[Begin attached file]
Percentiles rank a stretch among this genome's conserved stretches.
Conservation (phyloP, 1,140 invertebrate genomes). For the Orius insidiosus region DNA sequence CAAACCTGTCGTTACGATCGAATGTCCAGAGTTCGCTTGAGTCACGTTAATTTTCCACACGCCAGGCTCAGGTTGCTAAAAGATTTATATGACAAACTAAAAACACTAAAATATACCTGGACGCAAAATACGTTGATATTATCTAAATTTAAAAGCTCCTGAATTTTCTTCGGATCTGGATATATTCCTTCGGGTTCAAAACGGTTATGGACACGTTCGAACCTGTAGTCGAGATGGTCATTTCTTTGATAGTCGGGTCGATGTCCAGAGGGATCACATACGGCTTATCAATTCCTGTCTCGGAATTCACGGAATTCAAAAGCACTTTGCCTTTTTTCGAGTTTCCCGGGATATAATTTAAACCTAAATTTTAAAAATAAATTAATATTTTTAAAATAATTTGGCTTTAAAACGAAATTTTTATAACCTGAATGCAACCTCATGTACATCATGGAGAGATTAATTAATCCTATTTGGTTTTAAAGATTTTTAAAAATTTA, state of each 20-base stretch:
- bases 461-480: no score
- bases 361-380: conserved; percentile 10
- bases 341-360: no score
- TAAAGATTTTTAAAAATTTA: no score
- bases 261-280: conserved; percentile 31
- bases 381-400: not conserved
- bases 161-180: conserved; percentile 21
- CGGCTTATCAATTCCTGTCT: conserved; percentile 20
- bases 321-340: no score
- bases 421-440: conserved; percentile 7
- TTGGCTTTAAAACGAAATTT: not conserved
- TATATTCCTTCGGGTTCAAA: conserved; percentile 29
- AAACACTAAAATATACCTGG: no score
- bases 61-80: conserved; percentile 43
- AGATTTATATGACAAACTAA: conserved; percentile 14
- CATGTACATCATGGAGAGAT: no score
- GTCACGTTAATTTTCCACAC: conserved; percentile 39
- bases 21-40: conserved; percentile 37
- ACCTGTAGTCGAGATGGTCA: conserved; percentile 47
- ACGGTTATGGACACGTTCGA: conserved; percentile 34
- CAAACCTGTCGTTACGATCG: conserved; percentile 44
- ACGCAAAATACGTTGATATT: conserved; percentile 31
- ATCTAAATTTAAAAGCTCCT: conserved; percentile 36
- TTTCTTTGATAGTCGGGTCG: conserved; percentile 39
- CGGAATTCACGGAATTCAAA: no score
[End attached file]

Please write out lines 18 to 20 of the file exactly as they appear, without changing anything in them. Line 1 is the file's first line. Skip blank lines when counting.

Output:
- CATGTACATCATGGAGAGAT: no score
- GTCACGTTAATTTTCCACAC: conserved; percentile 39
- bases 21-40: conserved; percentile 37